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Meryl Streep Rejects the Term “Toxic Masculinity” & Points Out Women Can Be Toxic, Too

Meryl Streep is in full promotion mode as the Big Little Lies season two premiere date rapidly approaches and it looks like she’s making sure that each interview she gives doesn’t disappoint. While talking about her role during a panel discussion moderated by Vanity Fair’s Radhika Jones, Streep shared her opinion about the term “toxic masculinity.” Streep’s take on the term might surprise you but in all honesty, homegirl kinda has a point with her take.

During the talking panel discussion led by Jones and held at The Wing’s Soho space, the topic of men’s reactions to Big Little Lies and the term toxic masculinity came up. After noting that it was “remarkable” that BLL season one encouraged men to view serious issues like spousal abuse through the female lens, Streep also discussed why she doesn’t believe in the term “toxic masculinity.”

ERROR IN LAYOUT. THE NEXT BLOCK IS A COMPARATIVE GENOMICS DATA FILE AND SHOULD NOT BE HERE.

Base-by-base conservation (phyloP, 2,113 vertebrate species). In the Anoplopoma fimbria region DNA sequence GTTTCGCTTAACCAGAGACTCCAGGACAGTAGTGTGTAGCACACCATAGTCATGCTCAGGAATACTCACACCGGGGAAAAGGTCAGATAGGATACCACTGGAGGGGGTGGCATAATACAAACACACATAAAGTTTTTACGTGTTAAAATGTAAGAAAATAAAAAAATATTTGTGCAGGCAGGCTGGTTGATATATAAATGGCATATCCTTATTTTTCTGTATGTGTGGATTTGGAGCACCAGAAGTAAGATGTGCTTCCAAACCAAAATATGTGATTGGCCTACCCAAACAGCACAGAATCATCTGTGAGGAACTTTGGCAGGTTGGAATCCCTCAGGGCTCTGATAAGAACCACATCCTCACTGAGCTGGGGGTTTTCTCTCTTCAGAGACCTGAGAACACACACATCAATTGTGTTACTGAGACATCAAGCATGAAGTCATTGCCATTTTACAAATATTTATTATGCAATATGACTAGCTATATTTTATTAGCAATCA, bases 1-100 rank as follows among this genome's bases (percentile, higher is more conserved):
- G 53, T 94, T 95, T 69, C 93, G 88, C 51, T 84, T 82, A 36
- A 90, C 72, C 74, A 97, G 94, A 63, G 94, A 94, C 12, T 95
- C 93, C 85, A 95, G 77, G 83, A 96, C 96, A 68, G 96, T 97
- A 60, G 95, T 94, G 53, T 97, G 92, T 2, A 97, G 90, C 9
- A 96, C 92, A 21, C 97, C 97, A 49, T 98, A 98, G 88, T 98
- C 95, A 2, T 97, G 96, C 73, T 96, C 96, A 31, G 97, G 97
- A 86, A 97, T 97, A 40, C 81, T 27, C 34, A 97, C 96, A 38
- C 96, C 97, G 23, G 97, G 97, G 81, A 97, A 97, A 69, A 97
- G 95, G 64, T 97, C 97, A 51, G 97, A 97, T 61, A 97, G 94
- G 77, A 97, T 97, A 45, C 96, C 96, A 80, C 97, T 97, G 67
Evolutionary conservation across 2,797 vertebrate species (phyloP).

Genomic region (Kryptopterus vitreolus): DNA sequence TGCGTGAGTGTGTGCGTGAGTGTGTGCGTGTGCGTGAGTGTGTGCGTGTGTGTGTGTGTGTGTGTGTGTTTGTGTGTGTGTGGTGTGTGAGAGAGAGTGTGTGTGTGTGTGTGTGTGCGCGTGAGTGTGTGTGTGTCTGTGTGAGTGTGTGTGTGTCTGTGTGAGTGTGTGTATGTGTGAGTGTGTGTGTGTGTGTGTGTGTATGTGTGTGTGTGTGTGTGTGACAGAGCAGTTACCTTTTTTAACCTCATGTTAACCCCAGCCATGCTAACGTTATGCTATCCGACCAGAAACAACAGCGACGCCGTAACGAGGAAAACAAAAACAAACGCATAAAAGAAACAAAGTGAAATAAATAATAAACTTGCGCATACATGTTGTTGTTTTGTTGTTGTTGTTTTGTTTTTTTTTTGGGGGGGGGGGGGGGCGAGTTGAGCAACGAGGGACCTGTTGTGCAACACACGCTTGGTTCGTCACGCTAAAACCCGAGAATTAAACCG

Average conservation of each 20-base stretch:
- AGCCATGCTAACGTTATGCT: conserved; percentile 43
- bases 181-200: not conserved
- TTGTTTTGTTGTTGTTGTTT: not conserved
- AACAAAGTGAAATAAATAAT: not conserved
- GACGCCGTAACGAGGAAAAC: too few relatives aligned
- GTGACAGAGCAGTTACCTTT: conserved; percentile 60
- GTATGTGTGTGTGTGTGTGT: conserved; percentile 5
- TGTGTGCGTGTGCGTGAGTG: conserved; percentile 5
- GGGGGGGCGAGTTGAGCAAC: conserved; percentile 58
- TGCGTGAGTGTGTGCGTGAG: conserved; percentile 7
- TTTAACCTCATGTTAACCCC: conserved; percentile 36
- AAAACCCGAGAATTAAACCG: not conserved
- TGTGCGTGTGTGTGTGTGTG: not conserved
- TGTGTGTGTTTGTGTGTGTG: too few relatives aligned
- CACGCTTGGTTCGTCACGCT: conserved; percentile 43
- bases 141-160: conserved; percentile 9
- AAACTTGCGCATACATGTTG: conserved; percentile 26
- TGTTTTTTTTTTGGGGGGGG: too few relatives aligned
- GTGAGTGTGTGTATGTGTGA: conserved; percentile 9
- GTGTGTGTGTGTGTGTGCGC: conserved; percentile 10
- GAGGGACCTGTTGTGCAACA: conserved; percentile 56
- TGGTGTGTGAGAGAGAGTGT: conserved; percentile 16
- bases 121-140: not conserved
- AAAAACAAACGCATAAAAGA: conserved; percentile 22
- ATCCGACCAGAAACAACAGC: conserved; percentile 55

“Sometimes, I think we’re hurt,” Streep told Jones. “We hurt our boys by calling something toxic masculinity. I do and I don’t find putting those two words together [works] because women can be pretty fucking toxic. It’s toxic people. We have our good angles and we have our bad ones.”

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Image: Giphy. Giphy.

She continued, explaining, “I think the labels are less helpful than what we’re trying to get to, which is communication, direct, between human beings. We’re all in the boat together and you gotta make it work.”

While I personally don’t agree with Streep that we shouldn’t use the term “toxic masculinity,” I do agree that women can be toxic as hell too. Maybe we create the term “toxic femininity” and use it to call out women when it’s warranted. Or maybe we just begin using the term “toxic personhood” because anyone can be toxic regardless of gender, sex, age, socioeconomic status and beyond.

I imagine playing a character poised to take a bite out of the Monterey Five on BLL season two has understandably given Streep insight into how women can be toxic. Then again, existing in the world as a woman is also foundational in this regard, too. No matter what, it’s worth considering Streep’s observations even if you don’t agree with them.

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